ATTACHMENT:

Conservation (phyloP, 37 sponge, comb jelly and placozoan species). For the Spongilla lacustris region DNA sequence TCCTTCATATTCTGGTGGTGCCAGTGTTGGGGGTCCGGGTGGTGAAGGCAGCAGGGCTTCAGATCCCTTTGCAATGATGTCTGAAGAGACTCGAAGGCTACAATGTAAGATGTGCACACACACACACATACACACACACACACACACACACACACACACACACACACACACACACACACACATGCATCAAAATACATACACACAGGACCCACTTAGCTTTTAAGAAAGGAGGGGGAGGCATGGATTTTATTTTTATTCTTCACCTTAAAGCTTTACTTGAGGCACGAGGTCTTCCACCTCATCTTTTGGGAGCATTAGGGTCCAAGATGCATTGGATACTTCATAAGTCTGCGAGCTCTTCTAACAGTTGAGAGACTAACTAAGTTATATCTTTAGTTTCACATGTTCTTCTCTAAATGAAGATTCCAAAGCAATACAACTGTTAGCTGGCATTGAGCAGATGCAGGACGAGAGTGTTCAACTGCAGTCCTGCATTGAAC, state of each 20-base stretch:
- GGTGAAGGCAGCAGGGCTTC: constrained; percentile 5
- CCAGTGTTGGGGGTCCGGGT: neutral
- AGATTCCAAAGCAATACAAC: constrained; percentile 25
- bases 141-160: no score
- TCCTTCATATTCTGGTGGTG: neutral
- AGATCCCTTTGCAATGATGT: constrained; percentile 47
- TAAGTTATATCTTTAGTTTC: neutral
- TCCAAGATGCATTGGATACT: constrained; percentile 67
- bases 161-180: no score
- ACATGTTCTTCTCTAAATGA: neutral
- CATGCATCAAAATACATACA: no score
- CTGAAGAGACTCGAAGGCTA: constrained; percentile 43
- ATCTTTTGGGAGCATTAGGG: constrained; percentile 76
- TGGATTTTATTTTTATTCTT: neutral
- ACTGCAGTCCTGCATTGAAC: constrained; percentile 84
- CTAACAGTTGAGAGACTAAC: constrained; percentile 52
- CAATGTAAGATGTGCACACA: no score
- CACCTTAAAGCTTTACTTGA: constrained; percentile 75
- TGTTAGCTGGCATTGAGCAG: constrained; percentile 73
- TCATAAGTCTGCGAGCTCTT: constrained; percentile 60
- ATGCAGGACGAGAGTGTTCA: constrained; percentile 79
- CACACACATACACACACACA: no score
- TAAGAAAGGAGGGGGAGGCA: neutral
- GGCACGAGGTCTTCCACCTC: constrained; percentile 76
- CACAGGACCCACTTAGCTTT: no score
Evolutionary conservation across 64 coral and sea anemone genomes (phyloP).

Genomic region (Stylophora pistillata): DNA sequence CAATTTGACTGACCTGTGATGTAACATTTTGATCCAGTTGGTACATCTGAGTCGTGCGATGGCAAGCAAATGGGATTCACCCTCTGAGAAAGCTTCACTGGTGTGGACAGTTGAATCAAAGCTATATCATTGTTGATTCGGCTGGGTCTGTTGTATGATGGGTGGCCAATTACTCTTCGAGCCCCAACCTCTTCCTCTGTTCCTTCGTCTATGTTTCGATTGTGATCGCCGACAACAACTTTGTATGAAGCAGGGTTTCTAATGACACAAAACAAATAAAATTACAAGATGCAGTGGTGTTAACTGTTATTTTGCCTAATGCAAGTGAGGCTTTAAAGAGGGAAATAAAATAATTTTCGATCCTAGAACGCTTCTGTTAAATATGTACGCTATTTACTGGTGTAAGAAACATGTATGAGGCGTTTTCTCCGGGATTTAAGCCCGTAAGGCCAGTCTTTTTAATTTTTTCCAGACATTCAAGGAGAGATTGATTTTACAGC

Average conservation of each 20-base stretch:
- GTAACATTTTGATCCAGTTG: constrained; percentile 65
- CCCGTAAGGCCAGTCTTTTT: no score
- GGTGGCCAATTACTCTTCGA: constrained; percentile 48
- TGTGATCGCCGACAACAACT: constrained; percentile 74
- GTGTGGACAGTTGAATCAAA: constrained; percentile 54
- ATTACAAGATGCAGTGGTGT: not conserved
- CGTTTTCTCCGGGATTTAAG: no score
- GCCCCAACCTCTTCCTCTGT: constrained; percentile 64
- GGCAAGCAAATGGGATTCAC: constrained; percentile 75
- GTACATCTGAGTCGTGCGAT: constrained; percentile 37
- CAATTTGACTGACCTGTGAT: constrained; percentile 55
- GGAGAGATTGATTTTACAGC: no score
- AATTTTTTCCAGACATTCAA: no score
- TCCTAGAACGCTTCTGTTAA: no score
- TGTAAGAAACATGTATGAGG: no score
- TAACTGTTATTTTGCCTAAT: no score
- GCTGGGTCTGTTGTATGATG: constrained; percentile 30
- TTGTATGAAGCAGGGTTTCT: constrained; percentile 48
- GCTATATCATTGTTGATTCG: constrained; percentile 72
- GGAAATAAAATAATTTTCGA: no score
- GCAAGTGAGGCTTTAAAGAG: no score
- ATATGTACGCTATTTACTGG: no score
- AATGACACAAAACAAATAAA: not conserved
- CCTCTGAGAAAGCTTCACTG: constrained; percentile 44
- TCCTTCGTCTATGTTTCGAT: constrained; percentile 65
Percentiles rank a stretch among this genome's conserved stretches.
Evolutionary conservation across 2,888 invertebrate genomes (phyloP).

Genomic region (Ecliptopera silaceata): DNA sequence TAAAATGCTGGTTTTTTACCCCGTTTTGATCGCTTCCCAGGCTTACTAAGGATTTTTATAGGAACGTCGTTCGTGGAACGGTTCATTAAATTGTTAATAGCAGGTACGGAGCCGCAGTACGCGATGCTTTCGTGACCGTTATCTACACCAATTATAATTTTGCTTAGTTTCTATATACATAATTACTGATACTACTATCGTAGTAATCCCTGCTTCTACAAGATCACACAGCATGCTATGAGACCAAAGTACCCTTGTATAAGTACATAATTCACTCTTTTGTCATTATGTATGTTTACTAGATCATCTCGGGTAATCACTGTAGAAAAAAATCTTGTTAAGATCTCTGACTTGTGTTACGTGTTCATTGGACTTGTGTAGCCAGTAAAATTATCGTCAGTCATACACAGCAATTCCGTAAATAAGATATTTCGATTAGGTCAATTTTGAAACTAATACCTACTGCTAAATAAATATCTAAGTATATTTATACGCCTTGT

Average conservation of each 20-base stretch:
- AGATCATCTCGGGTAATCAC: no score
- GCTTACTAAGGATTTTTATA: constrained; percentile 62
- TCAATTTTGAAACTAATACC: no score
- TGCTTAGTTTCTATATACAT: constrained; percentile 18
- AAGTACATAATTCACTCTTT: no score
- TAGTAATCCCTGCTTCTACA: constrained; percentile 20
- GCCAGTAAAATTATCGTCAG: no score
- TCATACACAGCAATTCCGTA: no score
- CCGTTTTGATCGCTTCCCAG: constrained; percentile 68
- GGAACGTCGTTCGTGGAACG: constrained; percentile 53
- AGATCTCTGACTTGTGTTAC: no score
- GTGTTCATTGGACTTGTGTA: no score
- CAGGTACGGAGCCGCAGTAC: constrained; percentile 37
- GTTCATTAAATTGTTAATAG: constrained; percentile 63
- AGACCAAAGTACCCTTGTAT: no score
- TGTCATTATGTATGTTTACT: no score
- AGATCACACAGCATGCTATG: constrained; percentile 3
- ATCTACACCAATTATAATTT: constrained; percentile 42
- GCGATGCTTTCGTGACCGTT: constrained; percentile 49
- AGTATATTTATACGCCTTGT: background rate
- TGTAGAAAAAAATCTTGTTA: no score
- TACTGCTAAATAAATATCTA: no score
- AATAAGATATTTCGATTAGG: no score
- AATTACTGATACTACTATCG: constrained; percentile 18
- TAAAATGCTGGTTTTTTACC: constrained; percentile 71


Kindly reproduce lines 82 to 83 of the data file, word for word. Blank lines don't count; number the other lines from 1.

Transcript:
- AATTACTGATACTACTATCG: constrained; percentile 18
- TAAAATGCTGGTTTTTTACC: constrained; percentile 71